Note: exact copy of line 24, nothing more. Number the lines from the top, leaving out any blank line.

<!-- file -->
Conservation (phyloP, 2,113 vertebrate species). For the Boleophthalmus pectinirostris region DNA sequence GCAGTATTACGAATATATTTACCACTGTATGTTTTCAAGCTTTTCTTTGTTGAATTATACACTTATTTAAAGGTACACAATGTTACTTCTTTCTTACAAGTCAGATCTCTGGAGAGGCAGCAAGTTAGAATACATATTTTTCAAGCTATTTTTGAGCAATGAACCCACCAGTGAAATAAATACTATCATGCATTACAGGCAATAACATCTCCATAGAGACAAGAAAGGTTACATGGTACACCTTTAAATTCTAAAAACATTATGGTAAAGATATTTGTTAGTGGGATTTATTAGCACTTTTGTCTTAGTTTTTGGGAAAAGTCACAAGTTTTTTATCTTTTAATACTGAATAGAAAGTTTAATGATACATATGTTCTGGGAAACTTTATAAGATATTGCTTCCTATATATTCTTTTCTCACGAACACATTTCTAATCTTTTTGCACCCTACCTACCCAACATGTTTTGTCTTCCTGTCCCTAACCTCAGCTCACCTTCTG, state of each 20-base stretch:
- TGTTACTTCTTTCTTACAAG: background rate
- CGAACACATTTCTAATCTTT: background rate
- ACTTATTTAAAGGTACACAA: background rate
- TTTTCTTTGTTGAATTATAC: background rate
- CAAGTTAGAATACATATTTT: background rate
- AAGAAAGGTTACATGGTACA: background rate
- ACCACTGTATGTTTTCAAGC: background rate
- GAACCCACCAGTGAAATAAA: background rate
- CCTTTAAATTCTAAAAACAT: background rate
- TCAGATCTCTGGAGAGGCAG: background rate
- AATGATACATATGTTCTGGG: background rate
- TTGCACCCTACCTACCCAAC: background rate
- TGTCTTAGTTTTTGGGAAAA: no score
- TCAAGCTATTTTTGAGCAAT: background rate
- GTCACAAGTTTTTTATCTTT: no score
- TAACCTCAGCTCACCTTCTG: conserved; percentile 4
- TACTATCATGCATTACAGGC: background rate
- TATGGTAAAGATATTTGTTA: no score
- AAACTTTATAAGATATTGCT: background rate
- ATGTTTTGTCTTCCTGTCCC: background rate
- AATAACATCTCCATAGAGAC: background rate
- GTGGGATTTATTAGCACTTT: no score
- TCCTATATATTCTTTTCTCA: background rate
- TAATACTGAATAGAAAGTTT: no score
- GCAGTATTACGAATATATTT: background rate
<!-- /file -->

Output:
- TCCTATATATTCTTTTCTCA: background rate